South Sudan and Sudan: On the Brink

South Sudan’s President Salva Kiir has refused to withdraw his country’s troops from a disputed border region with neighbouring Sudan, heightening fears of a full-scale conflict between the nations.

In fact South Sudan was reported to have consolidated its position in the oil-rich border town of Heglig, which both sides claim but which is on Sudan’s side of the border. Sudan operates Heglig’s oil facilities, which account for nearly half of the north’s daily production.

Troops from South Sudan’s SPLA army attacked and captured Heglig on April 11th, which is claimed by Sudan. Mr Kiir told parliament the SPLA would also re-enter another disputed area, Abyei, which is occupied by Sudan, if the United Nations does not urge Sudan to withdraw. Heglig is 60 miles east of the disputed region of Abyei, whose fate was left unresolved when South Sudan split from Sudan in 2011. Sudan’s President Omar Al-Bashir accused South Sudan of seeking war and vowed to retake Heglig which is in the South Kordofan area.

The military advance by South Sudan into territory it claims, but is internationally recognised as Sudan’s, brought swift condemnation from the United States and Britain. Along with the UN Security Council and the African Union, they urged South Sudan to withdraw from the town of Heglig and condemned the bombings of South Sudan territory by Sudan. The UN also called on Al-Bashir and Kiir to “meet immediately” in order to compensate for a summit they were supposed to hold on 3 April but which was cancelled by Khartoum following earlier fighting. Al Jazeera carried an analysis of the background and impact of conflict between the two Sudans. It reported that South Sudan had rejected the calls to withdraw and set conditions – including that Sudan leave Abyei – before it would do so. The Sudan Tribune also asked if the two Sudans were now definitively moving towards a “catastrophic war”.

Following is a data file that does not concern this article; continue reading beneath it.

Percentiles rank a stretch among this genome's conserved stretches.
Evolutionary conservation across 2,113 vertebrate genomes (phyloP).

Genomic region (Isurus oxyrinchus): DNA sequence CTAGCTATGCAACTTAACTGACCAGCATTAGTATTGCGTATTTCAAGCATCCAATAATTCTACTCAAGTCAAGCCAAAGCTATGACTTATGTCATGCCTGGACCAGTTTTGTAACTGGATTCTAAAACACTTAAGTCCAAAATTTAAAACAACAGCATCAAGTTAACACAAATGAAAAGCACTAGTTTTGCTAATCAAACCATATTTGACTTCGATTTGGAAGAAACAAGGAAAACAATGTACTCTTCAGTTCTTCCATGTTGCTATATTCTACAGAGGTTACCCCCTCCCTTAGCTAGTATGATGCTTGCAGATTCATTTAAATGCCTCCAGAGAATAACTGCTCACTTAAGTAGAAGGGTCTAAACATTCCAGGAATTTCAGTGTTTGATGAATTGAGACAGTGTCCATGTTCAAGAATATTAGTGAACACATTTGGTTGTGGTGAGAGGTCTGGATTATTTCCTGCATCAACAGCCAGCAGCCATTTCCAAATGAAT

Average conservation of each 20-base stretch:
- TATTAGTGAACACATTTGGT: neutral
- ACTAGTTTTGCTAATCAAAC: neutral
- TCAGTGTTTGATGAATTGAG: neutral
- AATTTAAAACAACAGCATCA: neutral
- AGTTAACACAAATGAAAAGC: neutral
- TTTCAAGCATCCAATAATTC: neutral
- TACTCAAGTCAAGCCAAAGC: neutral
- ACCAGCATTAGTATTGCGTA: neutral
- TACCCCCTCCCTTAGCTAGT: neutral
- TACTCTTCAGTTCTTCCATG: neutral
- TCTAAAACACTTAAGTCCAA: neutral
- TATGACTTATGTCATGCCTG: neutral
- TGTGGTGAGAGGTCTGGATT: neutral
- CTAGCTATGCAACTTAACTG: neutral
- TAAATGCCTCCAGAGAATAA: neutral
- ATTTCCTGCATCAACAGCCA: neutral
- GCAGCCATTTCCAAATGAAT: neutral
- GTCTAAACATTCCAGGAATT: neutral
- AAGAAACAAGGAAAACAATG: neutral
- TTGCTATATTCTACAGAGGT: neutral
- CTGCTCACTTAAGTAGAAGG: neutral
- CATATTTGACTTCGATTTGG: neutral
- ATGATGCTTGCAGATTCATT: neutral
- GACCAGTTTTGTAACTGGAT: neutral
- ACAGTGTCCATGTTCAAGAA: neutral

Unresolved Issues

South Sudan, which seceded from Sudan in July 2011, has been locked in a bitter dispute with Khartoum over many issues, including:

  • The border regions – the borders have not been clearly marked
  • The status of Abyei, where 30% of oil exports originate
  • Citizenship
  • Oil Payments – 75% of the oil is produced in South Sudan but it has to travel through Sudan to be exported and talks to agree on transit fees have broken down.

Oil Production Cut

In January South Sudan made the radical decision to entirely cut oil production because of the impasse over transit fees and also because it accused Sudan of stealing the oil. This was despite the fact that oil accounts for a staggering 98% of South Sudan’s revenue. It is now surviving on oil reserves and international loans, a situation that is not sustainable.

The shutdown of oil production exacerbates conditions in South Sudan, which has some of the worst development indicators in the world, particularly in health and education. Eight out of 10 people live on the equivalent of less than $1 a day, six out of every 10 have no access to any healthcare, and the maternal mortality rate is the highest in the world (2,054 per 100,000 live births). It recently halved its budget for 2012.

Subscribe to the Africa Research Bulletin today